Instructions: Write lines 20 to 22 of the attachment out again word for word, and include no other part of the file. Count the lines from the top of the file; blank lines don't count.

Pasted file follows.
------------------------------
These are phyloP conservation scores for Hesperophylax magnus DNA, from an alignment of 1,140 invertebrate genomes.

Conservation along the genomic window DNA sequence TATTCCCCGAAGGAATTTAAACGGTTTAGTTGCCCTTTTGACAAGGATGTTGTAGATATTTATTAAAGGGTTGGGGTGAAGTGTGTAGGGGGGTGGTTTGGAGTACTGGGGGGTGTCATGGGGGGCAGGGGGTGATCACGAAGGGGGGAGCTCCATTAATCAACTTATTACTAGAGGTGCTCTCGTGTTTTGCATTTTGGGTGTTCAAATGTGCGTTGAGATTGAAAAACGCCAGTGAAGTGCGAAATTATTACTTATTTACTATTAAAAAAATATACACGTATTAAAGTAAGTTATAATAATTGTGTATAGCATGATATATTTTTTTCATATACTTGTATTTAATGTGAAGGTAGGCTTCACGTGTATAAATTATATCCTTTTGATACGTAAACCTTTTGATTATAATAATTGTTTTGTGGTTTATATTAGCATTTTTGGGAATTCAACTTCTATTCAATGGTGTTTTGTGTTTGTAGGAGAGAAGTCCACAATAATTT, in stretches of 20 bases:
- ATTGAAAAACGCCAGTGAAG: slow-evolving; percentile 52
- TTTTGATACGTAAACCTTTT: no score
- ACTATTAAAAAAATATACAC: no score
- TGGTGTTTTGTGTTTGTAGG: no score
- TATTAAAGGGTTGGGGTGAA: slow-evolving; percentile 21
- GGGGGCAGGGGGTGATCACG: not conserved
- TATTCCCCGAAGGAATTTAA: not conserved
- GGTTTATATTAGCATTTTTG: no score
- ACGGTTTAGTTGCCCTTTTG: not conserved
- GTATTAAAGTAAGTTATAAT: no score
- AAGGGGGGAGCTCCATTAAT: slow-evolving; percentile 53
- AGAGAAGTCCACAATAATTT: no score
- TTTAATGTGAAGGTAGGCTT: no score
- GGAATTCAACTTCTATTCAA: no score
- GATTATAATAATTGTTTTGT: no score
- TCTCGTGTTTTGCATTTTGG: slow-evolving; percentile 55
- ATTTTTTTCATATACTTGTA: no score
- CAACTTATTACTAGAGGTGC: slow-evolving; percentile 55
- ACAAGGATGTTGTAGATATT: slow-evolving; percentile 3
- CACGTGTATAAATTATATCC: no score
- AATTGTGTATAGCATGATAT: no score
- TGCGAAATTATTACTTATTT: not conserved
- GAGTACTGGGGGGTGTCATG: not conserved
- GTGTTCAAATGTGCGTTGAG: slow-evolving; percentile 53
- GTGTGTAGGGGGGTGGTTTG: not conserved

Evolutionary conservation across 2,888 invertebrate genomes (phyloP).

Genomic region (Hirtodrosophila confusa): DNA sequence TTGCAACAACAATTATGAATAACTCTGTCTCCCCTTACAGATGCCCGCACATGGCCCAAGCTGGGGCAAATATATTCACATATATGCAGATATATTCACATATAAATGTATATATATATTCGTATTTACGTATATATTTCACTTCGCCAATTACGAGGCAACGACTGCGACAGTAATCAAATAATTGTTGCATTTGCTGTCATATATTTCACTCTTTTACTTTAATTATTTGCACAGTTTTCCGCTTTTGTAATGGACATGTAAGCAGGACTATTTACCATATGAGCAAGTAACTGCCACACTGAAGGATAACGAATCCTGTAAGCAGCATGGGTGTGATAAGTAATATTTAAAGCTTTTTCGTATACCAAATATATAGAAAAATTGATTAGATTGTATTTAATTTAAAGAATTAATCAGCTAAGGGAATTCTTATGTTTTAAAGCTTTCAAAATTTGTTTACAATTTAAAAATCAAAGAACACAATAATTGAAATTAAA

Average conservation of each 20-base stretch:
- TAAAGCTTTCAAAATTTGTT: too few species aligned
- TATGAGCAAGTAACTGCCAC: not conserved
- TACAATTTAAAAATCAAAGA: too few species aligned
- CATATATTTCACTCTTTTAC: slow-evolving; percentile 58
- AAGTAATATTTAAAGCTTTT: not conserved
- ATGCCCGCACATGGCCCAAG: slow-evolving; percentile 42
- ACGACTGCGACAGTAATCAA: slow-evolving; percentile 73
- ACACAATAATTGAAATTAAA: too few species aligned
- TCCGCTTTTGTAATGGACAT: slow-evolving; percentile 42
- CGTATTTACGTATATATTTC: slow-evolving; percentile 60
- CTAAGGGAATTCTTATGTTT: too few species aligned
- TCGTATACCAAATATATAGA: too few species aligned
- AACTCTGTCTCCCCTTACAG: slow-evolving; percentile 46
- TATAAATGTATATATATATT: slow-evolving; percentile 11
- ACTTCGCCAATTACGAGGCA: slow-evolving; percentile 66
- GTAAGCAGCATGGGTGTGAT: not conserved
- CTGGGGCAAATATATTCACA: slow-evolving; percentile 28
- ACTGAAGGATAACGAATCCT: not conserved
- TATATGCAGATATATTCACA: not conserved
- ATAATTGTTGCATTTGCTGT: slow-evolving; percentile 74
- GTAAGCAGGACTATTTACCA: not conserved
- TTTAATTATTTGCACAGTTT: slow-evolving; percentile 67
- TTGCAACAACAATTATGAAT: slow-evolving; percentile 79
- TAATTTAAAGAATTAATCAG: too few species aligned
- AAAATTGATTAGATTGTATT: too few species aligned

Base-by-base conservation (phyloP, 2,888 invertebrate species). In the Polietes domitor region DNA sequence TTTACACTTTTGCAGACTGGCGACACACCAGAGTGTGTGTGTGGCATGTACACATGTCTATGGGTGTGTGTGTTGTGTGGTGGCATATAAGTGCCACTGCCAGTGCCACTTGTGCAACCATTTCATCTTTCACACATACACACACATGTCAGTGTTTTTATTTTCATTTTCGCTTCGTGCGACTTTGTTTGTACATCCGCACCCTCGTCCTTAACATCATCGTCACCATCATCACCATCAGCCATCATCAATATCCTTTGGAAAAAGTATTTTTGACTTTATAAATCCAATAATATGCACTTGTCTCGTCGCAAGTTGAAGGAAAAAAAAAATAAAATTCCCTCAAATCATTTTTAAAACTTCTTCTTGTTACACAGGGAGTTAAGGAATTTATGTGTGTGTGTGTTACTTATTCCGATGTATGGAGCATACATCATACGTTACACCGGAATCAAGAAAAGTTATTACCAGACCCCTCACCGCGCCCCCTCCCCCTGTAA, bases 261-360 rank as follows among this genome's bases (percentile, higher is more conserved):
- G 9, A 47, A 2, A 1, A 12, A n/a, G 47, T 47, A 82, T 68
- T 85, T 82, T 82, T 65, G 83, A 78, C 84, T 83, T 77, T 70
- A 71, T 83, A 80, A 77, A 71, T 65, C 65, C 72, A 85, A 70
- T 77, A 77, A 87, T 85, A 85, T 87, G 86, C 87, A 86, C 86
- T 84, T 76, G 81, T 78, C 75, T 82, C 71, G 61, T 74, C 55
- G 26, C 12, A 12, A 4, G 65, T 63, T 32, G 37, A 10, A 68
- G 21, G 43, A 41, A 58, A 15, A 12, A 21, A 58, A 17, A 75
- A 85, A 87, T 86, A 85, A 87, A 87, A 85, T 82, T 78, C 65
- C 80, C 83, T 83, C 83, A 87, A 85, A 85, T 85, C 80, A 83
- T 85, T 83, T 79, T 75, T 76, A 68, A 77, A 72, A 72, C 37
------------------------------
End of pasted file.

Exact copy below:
- CAACTTATTACTAGAGGTGC: slow-evolving; percentile 55
- ACAAGGATGTTGTAGATATT: slow-evolving; percentile 3
- CACGTGTATAAATTATATCC: no score